Hard to tell from the pics but the rash on the back, near the neck pocket looks like a clear coat that has been worn through. Poly would be a lot harder to wear thru than lacquer. The grain also looks like it may have been filled as well.
    I'd guess that this has all ready been refinished once. If it was stained, you will have quite a bit of sanding to get it cleaned up. You can easily stain it dark, then sand it again, then hit it with color, or just tung oil. This makes the grain stand out more. Youtube is your friend here.


    "Good luck though... refinishing is an extremely arduous task that is intensely unsatisfying and incredibly boring."

    I'm just the opposite. Every minute of sanding is like anticipating that steak coming off the grill. I like watching the grain come back to life, the first coat of stain, to watch the grain pop. The first and last coat of tung oil. Even if the end result is less than perfect, I'm looking at something my hands did. I can imagine if you did this everyday, ya, it would get old.
    Good luck and enjoy your work.
     
    Maryvillebass likes this.
  13. BruceWane

    BruceWane

    Oct 31, 2002
    Houston, TX
    If you really into doing the work, sure go for it. The main thing to keep in mind is being careful about things you can't really un-do; you can fix a flawed finish, but you can't un-sand wood if you get over zealous and screw up a body contour.

    If what you really want is just to have a beautiful bass, I'd strongly suggest sending the body off to someone like Pat Wilkins or Marty Bell. You can get a stunning refinish done for $300-$400.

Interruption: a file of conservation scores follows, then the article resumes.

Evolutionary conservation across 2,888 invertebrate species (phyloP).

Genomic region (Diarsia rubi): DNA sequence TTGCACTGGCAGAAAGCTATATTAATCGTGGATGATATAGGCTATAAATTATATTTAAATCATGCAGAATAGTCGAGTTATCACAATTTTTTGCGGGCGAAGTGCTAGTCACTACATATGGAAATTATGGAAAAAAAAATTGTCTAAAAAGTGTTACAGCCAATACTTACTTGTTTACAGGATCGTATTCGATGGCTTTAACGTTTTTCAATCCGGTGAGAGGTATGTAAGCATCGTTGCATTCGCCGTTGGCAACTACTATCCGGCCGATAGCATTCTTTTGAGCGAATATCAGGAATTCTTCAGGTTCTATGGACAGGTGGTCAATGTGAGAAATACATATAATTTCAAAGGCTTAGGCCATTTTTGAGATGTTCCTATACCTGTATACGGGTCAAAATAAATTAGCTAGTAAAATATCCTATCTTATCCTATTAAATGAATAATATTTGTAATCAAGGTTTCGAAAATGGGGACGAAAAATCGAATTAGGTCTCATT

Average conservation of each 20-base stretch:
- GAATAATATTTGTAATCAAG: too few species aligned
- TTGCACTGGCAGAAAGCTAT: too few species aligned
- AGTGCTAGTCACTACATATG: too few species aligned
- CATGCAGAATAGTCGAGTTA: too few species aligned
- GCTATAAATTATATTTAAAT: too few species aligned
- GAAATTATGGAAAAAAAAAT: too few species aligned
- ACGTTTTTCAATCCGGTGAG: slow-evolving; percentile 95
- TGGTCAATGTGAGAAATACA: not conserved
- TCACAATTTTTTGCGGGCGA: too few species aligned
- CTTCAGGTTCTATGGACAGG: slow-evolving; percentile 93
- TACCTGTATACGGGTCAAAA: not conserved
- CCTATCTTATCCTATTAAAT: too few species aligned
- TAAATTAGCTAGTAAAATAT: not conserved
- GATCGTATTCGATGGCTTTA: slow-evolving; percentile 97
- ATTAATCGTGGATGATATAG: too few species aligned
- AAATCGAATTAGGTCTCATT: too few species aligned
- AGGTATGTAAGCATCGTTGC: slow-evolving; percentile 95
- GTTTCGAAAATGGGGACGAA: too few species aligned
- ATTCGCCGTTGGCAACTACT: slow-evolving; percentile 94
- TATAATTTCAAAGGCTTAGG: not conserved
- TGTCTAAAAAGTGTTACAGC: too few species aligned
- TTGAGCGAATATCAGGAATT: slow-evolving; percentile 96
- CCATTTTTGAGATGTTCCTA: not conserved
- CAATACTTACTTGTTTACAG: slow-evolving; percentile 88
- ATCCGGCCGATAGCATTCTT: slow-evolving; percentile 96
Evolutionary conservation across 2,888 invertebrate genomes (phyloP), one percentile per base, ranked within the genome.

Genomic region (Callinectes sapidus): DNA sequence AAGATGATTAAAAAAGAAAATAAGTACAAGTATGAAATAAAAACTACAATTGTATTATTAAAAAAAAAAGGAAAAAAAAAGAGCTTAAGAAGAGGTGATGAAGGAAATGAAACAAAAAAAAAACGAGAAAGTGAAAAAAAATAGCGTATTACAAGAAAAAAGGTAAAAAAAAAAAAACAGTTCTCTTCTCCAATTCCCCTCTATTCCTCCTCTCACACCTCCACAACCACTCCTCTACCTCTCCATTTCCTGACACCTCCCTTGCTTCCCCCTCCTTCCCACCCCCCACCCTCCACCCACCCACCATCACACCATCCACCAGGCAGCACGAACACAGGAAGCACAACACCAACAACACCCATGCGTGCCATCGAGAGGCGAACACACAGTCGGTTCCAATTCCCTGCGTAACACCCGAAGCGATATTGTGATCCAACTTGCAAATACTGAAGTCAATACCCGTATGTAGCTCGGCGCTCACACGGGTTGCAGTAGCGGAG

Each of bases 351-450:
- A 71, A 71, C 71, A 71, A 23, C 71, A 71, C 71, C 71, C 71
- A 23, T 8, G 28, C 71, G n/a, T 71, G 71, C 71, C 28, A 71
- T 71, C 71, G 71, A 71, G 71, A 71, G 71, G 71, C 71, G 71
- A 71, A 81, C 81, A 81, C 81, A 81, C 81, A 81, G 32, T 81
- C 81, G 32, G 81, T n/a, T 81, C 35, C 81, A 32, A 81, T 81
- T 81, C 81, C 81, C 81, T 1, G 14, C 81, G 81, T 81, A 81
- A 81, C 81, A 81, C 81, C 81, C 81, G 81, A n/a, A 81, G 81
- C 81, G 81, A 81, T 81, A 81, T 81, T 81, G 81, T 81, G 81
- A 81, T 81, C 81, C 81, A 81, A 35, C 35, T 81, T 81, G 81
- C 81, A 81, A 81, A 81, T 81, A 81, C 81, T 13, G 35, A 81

There's many other guitar refinishers that are very well regarded, Pat and Marty are just the first two that come to mind right now. There may be one not far from you.
     
  14. Versatek6

    Versatek6 Fretless is like Trombone Supporting Member

    Oct 7, 2008
    Twin Cities, MN
    upload_2018-3-13_15-24-26.

    Mostly joking. My Yamaha TRB5 has a blue stained finish that the prior owner left "slap gouges" in. With little to lose, a blue and a navy Sharpie concealed the damage quite well. I can still feel the roughness, but can't see it, so that's all right by me.

    Good luck with the project!
     
  15. I have a Corvette 5 string refinished by my good friends of Cedrés & Vargas here in Montevideo. They sanded away the old finish, tinted the body, and because I felt that would be a good thing to seal that they put a coat of matte urethane. Hope it helps. Good luck on your project!
    IMG_20180313_212758. IMG_20180313_212739.
     
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  16. sanchorb

    sanchorb Banned

    Sep 25, 2007
    Sorry...but this looks ugly and cheap as shag.
     
    lasanchorb likes this.
  17. el_Bajo_Verde

    el_Bajo_Verde

    May 18, 2016
    USA
    Let Pat Wilkins refinish it. Best in the business by a mile
     
  18. lasanchorb

    lasanchorb

    Jan 2, 2018
    Oh man...what have you done to that originally nice Thumb? Looks like absolute manure with that tacky bright black finish, covering beautiful bugbinga with cheap paint is stupid as hell, even spraying the recessed straplocks and placing hideous basic "Yamaha like" knobs. But hey, if you like screwing resale value into some cheap crap no Warwick fan will buy, be my guest. (facepalm).
     
  19. James Collins

    James Collins

    Mar 25, 2017
    Augusta, GA
    I'm not sure that is bubinga. Just based on looks. If it is, it is not particularly beautiful.
     
    lasanchorb likes this.
  20. ale_vanlager

    ale_vanlager Supporting Member

    Jun 30, 2004
    Frederick, MD
    It’s my bass and I liked how it turned out, I do not care about resale as I do not plan to sell it and plainly could not care less about your or other folks opinion on the matter.